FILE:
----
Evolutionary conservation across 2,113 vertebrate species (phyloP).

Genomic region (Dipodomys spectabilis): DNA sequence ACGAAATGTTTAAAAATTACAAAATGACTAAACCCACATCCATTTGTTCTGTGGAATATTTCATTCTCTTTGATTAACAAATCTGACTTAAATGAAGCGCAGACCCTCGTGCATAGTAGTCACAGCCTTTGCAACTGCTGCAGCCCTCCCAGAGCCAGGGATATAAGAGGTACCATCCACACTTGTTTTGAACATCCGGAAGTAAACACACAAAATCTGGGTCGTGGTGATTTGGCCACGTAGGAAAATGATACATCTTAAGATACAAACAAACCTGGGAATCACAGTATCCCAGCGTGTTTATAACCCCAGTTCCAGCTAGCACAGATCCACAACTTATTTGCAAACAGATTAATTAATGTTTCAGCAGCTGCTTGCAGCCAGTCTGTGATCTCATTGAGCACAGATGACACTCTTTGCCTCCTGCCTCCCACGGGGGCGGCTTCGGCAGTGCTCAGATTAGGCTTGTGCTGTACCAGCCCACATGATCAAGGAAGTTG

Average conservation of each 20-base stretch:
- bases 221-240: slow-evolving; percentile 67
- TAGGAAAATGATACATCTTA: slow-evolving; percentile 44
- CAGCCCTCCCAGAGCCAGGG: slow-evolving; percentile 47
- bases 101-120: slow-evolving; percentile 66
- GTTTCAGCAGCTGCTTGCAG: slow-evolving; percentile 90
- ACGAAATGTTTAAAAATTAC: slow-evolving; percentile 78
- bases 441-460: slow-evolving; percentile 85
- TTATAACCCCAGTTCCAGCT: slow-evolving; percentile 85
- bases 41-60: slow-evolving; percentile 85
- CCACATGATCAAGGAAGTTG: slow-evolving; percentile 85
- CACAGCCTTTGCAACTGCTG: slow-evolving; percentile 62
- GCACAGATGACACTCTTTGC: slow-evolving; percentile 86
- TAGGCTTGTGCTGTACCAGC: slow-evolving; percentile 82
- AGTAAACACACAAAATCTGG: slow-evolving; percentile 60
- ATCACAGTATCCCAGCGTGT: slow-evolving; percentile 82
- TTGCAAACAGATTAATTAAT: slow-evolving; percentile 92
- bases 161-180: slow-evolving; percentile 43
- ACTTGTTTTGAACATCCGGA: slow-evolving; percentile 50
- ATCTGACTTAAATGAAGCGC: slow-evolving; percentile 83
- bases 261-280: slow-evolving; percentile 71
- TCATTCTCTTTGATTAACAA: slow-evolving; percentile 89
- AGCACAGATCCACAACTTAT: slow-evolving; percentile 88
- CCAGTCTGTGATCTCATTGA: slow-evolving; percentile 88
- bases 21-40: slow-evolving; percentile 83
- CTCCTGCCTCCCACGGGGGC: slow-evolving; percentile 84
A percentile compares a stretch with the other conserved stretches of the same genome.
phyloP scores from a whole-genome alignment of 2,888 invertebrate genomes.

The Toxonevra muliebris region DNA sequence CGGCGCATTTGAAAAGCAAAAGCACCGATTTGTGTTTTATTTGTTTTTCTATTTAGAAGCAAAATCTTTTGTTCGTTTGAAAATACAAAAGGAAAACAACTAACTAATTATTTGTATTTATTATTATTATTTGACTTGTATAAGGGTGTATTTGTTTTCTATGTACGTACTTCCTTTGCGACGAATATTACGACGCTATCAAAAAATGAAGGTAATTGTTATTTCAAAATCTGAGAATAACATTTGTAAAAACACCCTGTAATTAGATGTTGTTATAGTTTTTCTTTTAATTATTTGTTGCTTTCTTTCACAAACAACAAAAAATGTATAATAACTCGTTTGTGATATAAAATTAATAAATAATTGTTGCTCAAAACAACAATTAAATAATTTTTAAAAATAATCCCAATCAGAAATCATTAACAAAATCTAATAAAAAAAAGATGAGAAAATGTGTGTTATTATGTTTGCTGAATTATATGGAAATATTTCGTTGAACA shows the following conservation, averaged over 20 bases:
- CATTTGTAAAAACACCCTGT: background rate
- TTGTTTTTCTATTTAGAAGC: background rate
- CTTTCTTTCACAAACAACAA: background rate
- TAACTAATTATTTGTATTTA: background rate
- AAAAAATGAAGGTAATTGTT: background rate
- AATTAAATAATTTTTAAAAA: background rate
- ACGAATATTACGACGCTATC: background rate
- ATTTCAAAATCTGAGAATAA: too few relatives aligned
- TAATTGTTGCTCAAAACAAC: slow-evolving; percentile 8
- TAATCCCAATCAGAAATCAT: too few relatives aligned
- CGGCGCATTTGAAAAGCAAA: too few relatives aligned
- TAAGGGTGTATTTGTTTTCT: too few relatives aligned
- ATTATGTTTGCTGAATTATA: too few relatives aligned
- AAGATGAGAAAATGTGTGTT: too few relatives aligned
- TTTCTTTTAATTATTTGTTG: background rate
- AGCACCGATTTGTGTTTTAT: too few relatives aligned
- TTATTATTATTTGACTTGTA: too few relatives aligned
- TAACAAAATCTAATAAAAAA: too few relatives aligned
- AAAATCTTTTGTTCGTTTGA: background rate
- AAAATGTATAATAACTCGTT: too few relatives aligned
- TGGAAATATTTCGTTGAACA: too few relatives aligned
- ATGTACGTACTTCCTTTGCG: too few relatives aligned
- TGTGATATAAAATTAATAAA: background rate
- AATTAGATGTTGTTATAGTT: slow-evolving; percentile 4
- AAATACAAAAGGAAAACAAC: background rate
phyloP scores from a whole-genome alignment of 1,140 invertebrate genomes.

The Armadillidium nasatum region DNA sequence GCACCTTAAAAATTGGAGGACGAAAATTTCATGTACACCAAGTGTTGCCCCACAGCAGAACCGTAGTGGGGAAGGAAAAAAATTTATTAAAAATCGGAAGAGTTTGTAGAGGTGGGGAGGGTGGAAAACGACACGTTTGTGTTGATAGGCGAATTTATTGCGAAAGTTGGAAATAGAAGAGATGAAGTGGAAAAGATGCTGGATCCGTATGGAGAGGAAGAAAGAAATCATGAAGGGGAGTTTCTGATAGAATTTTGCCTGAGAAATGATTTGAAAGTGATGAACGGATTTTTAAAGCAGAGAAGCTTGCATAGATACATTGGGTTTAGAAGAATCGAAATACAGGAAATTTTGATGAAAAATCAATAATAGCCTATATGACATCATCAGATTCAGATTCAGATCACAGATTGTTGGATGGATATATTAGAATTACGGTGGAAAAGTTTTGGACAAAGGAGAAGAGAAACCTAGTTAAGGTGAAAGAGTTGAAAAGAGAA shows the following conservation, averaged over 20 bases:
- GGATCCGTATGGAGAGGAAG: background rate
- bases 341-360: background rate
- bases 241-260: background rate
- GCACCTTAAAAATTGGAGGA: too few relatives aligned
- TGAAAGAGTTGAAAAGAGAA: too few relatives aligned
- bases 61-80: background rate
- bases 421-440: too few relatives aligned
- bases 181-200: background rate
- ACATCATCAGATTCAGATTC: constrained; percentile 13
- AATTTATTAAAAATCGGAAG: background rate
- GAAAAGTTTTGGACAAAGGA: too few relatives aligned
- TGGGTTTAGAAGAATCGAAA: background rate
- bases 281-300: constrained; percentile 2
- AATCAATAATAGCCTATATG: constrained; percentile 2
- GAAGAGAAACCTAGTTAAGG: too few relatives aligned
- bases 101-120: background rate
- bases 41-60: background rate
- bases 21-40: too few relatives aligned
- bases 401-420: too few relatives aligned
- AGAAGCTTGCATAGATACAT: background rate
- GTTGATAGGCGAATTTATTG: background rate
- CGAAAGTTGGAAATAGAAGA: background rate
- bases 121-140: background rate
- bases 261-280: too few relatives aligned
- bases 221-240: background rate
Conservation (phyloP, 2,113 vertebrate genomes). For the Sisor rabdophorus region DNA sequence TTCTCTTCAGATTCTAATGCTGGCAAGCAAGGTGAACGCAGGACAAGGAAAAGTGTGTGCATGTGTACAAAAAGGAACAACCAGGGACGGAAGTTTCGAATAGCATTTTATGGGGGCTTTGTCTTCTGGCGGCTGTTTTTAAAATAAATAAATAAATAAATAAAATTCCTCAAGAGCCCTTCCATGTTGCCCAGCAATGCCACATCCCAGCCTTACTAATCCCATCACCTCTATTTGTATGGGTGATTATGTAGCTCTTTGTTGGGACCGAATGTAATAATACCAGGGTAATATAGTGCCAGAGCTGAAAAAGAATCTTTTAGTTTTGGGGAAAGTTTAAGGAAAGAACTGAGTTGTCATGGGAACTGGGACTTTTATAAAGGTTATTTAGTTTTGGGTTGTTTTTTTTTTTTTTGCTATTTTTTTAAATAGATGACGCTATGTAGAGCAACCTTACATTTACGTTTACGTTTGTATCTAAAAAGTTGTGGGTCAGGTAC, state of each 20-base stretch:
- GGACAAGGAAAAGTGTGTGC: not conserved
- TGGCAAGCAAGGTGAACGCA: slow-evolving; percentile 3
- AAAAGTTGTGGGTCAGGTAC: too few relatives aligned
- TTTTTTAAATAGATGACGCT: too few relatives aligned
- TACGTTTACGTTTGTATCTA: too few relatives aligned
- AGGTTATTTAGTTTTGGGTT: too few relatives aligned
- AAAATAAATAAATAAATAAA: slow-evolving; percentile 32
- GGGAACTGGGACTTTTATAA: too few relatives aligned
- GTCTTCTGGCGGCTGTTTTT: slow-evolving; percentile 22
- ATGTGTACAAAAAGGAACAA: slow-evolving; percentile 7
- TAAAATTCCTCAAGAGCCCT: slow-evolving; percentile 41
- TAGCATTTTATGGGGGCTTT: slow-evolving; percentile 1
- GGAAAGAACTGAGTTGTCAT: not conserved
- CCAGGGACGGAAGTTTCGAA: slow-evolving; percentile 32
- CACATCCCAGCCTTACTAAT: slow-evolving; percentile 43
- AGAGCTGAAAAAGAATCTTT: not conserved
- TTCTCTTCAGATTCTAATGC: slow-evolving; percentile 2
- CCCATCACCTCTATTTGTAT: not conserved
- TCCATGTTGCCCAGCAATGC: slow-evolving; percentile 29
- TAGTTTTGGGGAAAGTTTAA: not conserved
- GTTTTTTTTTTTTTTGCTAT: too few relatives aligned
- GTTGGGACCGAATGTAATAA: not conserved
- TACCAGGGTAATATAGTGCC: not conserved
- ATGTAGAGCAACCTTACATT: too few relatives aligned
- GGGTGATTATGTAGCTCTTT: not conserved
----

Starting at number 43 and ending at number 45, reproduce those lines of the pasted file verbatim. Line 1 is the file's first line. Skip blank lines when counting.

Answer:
- TAAGGGTGTATTTGTTTTCT: too few relatives aligned
- ATTATGTTTGCTGAATTATA: too few relatives aligned
- AAGATGAGAAAATGTGTGTT: too few relatives aligned